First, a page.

How The Preexisting Conditions Dilemma Dooms Trumpcare 2.
After weeks of star chamber like proceedings to write the bill, the Senate today finally released its version of the healthcare reform. The Washington Post has a good summation spelling out the differences between it, Obamacare, and the previously passed House bill. In my opinion the Senate Bill is doomed to fail because it fails to address a fundamental dilemma in healthcare financing. First, let’s talk about Obamacare and how it addressed that dilemma.
One of the most popular aspects of Obamacare was its rule that insurers could not deny coverage to people with preexisting conditions or charge higher premiums to them. Prior to Obamacare, many people with chronic illnesses, or even at high risk for them, simply could not get health insurance. So Obamacare required that insurers cover them like anyone else.
This aspect of Obamacare is so popular that neither Trump, nor Republicans in general, want to abandon it. In fact, an incredible 92% of Americans support the Obamacare requirement that insurers must cover those with preexisting conditions. This may be a “divided nation” on many things, but not on that. Changing that aspect of Obamacare would be political suicide.
This leads to the most unpopular part of Obamacare, the part Republicans sued against, campaigned against, and swept the 2016 elections with. That part is the “individual mandate” requiring that everyone purchase health insurance or pay a tax penalty. Why did Obama and Democrats insist on having this unpopular provision that generated so much backlash? It’s simple. Without the individual mandate, it was not possible to require that insurers cover preexisting conditions.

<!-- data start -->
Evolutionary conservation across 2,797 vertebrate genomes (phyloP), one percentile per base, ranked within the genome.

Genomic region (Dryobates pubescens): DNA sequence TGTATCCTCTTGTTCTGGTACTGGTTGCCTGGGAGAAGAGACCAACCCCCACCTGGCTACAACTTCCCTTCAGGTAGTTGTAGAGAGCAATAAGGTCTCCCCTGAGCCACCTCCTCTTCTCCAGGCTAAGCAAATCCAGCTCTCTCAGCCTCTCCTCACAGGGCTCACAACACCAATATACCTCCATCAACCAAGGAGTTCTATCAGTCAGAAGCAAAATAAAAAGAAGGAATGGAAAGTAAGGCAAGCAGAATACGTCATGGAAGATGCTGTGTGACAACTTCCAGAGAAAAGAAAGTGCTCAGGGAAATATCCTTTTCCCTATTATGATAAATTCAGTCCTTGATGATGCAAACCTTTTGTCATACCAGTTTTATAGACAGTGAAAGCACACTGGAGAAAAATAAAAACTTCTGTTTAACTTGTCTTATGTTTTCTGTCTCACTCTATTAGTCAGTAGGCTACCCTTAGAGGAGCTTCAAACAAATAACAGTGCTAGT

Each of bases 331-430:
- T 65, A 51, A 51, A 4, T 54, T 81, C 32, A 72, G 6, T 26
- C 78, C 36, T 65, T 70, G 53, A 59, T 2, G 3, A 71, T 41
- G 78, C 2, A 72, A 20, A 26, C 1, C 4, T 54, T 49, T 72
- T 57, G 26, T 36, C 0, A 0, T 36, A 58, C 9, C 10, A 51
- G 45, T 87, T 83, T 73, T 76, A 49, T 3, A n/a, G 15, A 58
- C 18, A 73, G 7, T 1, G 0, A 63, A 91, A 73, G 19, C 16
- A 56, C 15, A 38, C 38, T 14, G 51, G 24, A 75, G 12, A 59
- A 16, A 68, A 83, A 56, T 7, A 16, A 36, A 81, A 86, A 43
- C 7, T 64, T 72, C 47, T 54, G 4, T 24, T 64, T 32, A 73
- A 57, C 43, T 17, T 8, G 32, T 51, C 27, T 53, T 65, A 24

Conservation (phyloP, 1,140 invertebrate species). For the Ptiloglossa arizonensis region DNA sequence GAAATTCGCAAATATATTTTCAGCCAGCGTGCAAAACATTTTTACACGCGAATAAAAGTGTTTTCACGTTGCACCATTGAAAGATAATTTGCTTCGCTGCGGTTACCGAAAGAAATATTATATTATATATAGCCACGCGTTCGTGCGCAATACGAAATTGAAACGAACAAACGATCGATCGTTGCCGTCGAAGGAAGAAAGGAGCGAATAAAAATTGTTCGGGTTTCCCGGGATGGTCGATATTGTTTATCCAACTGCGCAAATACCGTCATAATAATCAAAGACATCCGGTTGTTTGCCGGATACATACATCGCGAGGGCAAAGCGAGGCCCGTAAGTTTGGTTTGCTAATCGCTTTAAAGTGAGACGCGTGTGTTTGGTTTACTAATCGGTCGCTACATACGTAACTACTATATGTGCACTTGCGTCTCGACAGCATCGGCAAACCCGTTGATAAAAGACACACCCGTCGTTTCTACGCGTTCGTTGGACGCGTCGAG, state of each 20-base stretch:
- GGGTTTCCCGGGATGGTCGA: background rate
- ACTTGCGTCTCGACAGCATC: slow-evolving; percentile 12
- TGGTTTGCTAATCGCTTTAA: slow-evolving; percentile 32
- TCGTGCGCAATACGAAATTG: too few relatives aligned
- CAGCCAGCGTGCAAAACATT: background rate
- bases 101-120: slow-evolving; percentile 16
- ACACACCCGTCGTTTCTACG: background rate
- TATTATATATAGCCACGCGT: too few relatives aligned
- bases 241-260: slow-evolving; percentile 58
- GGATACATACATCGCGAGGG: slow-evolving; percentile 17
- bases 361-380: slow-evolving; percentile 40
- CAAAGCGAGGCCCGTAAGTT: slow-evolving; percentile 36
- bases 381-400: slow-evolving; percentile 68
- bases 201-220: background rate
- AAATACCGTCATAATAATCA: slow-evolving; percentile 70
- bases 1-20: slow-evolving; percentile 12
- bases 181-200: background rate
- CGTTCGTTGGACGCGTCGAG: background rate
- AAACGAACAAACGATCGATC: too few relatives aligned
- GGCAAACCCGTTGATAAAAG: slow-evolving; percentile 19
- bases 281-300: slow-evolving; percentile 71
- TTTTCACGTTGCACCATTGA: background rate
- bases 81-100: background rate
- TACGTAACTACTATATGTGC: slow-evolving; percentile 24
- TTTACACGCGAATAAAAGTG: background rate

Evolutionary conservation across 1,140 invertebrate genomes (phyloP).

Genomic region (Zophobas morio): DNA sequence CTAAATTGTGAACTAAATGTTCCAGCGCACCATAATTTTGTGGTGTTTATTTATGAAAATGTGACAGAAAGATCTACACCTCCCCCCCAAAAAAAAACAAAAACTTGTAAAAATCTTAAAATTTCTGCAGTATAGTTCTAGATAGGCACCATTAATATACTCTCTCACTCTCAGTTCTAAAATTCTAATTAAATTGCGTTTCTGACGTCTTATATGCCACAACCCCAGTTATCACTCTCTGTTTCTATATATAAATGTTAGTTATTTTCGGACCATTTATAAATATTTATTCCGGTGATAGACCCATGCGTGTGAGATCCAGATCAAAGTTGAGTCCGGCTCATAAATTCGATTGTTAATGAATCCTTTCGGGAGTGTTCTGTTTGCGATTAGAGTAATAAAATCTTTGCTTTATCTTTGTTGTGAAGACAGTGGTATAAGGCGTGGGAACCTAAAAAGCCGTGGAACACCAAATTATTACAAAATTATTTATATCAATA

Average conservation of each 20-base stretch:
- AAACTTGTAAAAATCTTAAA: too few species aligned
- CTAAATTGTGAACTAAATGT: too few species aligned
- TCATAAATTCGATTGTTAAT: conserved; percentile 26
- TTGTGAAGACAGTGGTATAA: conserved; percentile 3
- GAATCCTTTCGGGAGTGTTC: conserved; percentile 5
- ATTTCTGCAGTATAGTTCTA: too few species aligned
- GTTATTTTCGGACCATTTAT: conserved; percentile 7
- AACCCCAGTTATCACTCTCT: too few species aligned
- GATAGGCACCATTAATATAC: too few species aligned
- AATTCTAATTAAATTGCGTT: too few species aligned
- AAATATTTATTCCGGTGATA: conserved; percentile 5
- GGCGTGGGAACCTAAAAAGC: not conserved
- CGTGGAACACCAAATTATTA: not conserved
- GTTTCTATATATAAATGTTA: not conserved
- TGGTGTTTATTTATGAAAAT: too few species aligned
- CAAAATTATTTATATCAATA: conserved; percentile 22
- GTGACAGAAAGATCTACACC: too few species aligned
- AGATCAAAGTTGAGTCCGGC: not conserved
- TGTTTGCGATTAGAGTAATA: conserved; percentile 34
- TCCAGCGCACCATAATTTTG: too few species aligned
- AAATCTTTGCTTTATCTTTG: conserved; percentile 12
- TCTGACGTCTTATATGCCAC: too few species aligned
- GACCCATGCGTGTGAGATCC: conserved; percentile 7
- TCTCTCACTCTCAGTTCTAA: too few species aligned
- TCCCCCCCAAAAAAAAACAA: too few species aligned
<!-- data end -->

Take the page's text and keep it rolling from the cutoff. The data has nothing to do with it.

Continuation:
Health insurance companies, like any other business, have to make money. If they don’t they will go out of business and provide no health insurance to anyone. People with preexisting conditions are often incredibly expensive to cover (often by many multiples above the $10,000 per person average spent on healthcare in the United States). That is why so many were not covered before Obamacare. If you require by law that insurers cover them, there are two ways to pay for this:
- Allow insurance companies to increase premiums on those paying for health insurance, or
- Increase the number of people who are paying for health insurance to increase the base of those insured and spread the additional costs to a higher number of insured people.
The problem with Option 1 is that it creates an insurance death spiral. As premiums increase, people quit insurance creating higher premiums for those remaining, prompting more to quit insurance . . . and so on. Further, the incentive is to not buy insurance until one is already sick. Imagine if you were permitted to wait to purchase fire insurance until your home is on fire. I think you could see how such a system could not work. Yet, it is the system the Senate bill is heading toward.